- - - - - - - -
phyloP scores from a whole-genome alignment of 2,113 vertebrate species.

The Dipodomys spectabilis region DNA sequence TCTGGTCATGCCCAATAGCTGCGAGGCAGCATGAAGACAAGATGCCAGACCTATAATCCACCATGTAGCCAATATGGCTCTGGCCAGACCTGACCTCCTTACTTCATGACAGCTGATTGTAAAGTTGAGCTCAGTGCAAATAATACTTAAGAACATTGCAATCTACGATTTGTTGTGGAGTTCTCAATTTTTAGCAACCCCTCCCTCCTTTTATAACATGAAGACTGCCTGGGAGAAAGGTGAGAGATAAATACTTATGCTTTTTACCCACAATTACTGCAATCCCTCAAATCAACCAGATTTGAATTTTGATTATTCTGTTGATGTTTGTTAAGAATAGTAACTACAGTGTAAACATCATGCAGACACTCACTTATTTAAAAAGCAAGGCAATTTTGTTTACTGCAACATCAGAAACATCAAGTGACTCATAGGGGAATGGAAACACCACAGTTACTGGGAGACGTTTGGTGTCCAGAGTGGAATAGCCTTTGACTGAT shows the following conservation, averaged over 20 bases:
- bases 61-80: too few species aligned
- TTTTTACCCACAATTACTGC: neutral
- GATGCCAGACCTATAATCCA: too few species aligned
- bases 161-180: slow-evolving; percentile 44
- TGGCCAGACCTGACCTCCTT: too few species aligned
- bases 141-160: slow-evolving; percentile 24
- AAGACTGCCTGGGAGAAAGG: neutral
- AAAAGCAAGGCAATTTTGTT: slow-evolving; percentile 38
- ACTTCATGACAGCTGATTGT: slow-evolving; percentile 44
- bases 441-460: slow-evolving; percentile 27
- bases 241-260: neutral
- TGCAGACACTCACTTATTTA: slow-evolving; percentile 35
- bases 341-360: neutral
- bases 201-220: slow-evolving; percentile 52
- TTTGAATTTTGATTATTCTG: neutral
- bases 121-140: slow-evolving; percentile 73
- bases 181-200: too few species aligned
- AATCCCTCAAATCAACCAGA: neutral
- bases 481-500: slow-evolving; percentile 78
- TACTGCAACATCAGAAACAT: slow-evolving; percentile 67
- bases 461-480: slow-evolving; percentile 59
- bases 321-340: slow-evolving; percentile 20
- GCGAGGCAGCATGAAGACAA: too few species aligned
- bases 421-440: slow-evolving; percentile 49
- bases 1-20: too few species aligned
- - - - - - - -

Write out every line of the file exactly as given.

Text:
phyloP scores from a whole-genome alignment of 2,113 vertebrate species.

The Dipodomys spectabilis region DNA sequence TCTGGTCATGCCCAATAGCTGCGAGGCAGCATGAAGACAAGATGCCAGACCTATAATCCACCATGTAGCCAATATGGCTCTGGCCAGACCTGACCTCCTTACTTCATGACAGCTGATTGTAAAGTTGAGCTCAGTGCAAATAATACTTAAGAACATTGCAATCTACGATTTGTTGTGGAGTTCTCAATTTTTAGCAACCCCTCCCTCCTTTTATAACATGAAGACTGCCTGGGAGAAAGGTGAGAGATAAATACTTATGCTTTTTACCCACAATTACTGCAATCCCTCAAATCAACCAGATTTGAATTTTGATTATTCTGTTGATGTTTGTTAAGAATAGTAACTACAGTGTAAACATCATGCAGACACTCACTTATTTAAAAAGCAAGGCAATTTTGTTTACTGCAACATCAGAAACATCAAGTGACTCATAGGGGAATGGAAACACCACAGTTACTGGGAGACGTTTGGTGTCCAGAGTGGAATAGCCTTTGACTGAT shows the following conservation, averaged over 20 bases:
- bases 61-80: too few species aligned
- TTTTTACCCACAATTACTGC: neutral
- GATGCCAGACCTATAATCCA: too few species aligned
- bases 161-180: slow-evolving; percentile 44
- TGGCCAGACCTGACCTCCTT: too few species aligned
- bases 141-160: slow-evolving; percentile 24
- AAGACTGCCTGGGAGAAAGG: neutral
- AAAAGCAAGGCAATTTTGTT: slow-evolving; percentile 38
- ACTTCATGACAGCTGATTGT: slow-evolving; percentile 44
- bases 441-460: slow-evolving; percentile 27
- bases 241-260: neutral
- TGCAGACACTCACTTATTTA: slow-evolving; percentile 35
- bases 341-360: neutral
- bases 201-220: slow-evolving; percentile 52
- TTTGAATTTTGATTATTCTG: neutral
- bases 121-140: slow-evolving; percentile 73
- bases 181-200: too few species aligned
- AATCCCTCAAATCAACCAGA: neutral
- bases 481-500: slow-evolving; percentile 78
- TACTGCAACATCAGAAACAT: slow-evolving; percentile 67
- bases 461-480: slow-evolving; percentile 59
- bases 321-340: slow-evolving; percentile 20
- GCGAGGCAGCATGAAGACAA: too few species aligned
- bases 421-440: slow-evolving; percentile 49
- bases 1-20: too few species aligned